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Two intervention options to build trust and promote therapeutic engagement in a person with a Traumatic Brain Injury.

I met with a colleague the other day for lunch, who told me a story about one of her clients with a traumatic brain injury who did not want to engage in any therapy.  The clients only goal was to get back to work; however, her team of speech therapists in Toronto knew that she would fail given the extent of her injuries (i.e., loss of memory, executive function difficulties, verbal problem-solving difficulties, etc.).  The team did not want her to endure this type of failure and; therefore, offered multiple options in which she could participate aside from going back to work.  This client had little insight that she would fail at work, and felt that her whole therapeutic team was against her, trying to put up barriers to her achieving her ultimate goal.    

This story made me think of Tim Feeney, a psychologist who specializes in Traumatic Brain Injury and who lectured a couple years ago on the importance of aligning yourself as a therapist with the client’s goals even if you think they will fail.  The reason he said this, is because aligning yourself will build trust,  and with their trust, they might engage with you in therapy.  He gave the example of a guy that couldn’t save a penny to pay for rent or food, but wanted to take on the responsibility of getting a dog.  The therapists knew that this scenario was bound for failure and were trying to dissuade him from making this grave mistake.  Tim explained to the treating therapists to think of all the possible learning opportunities that could be harnessed with a guy motivated to get a dog.  He could learn budgeting, as he would need to save money to buy the dog, buy food, pay for veterinary expenses, etc.  In doing so, he would obviously have to pay his rent as he would have to house the dog somewhere.  He could improve his executive functions, as he would have to set a goal and make a plan to get this dog.  He would have to follow through on his plan, and of course, review how it was going.  Long story short, this guys’ team followed Tim Feeney’s advice and the result was a guy who learned how to budget, pay his rent, set goals, make plans and accomplish his goals and in doing so, was able to get a dog.  This accomplishment built his self worth, self confidence and  taught his team an invaluable lesson.   Lesson learned: Sometimes taking a risk with a client can lead to the client achieving their goals and great therapeutic success!

I am sure you are asking the question…what if it doesn’t lead to success?

I also told her about one of my clients who presented with the same difficulties as her client.  All of my clients’ therapists knew that given her cognitive and psychological difficulties she would likely be unsuccessful at reintegrating into the workplace.  We educated and found other therapeutic activities that would allow for success (e.g., volunteering); however, she was uninterested as her perception of success was getting back to her pre-accident life.  Her personal injury lawyer was excellent.  They encouraged the client’s therapy team to align themselves with her goal and support her to get back to work.  This allowed her team to establish trust.  This client went back to work and was unable to cope.  We provided countless strategies and worked with HR to make many work accommodations.  However, as hypothesized, her injuries were far too great.  The process of trying and failing with the team supporting her allowed the client to build a lot of insight around her areas of difficulty and she came to the conclusion on her own that it was not a great fit.  She was then engaged in finding other therapeutic options.  In addition, the lawyer was able to show how much the car accident and resulting injuries impacted her life.    Lesson learned: Sometimes, supporting a client in their goals, even if it results in failure, is a more efficient intervention than trying to find other therapeutic options in which the client is not interested.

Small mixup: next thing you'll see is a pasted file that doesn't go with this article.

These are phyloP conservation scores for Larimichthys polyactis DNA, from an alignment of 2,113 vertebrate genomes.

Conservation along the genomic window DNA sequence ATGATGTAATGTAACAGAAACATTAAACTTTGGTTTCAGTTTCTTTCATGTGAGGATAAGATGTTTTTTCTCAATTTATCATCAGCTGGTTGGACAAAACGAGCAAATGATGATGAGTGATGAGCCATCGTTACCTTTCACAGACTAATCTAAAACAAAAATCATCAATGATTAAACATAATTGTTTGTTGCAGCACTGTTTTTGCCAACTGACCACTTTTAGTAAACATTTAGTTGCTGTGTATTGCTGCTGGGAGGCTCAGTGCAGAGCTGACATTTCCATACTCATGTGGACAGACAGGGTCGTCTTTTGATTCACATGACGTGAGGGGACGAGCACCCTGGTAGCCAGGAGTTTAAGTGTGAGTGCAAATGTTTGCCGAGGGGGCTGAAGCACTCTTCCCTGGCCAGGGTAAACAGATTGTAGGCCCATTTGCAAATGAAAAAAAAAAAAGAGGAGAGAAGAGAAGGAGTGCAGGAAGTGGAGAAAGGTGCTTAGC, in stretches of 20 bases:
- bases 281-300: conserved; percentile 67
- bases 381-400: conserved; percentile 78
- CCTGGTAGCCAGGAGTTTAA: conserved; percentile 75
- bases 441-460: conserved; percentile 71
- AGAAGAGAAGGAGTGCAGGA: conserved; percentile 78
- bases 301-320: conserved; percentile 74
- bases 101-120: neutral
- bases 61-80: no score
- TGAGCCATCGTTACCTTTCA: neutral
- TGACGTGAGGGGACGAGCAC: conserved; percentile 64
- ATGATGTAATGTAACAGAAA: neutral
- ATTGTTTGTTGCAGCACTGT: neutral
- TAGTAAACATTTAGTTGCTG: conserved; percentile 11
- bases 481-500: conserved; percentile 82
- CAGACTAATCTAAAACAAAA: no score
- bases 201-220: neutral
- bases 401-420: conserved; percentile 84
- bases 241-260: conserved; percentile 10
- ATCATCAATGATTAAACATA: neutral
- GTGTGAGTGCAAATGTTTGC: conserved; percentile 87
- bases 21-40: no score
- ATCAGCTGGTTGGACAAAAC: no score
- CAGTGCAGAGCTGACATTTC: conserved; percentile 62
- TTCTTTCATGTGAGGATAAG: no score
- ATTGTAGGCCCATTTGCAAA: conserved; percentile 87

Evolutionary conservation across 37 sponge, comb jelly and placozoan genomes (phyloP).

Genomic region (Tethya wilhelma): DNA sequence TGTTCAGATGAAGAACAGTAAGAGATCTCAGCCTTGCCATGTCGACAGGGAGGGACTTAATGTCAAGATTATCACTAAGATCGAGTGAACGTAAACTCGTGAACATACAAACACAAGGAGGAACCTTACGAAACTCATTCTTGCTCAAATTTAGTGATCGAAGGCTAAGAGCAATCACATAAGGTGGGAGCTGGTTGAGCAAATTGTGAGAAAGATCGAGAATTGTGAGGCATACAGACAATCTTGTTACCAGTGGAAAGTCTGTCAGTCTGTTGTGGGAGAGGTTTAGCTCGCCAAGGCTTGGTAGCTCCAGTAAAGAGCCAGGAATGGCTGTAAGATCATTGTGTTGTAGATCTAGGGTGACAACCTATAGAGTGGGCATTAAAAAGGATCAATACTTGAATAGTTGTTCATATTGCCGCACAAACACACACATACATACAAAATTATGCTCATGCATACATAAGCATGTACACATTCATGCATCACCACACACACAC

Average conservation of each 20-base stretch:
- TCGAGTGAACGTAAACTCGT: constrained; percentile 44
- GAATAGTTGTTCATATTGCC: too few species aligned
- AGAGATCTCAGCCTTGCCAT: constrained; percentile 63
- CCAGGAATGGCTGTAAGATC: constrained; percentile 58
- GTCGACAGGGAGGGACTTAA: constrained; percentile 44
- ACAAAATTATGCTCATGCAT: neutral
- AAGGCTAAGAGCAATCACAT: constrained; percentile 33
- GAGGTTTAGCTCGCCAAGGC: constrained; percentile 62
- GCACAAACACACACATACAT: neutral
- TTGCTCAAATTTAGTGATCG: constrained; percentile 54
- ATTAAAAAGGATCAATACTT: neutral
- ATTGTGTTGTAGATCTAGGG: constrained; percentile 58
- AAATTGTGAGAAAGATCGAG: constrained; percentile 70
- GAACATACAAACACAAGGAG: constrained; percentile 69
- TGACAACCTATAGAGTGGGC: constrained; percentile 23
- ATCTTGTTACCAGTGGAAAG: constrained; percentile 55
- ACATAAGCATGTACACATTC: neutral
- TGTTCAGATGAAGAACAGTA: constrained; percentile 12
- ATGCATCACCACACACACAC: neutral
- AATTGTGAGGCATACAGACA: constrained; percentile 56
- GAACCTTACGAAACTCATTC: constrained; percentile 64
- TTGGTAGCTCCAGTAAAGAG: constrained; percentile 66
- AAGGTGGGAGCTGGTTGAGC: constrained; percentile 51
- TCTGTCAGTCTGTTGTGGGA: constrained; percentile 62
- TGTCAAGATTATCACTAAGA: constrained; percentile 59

My colleague and I concluded our lunch and she walked away with two possible options:

1. Align the team with the clients goals, take a risk with the client, and with the teams support they will succeed in their goals and learn invaluable cognitive lessons along the way, or 

2.  Align the team with the clients goals, take a risk and provide the support needed for the client to achieve their goal.  If the natural consequence of failure takes place with the teams support, the client will begin to build insight that this goal may not be the best fit.  At this point, be present to support the client in problem-solving and planning steps to move forward.     

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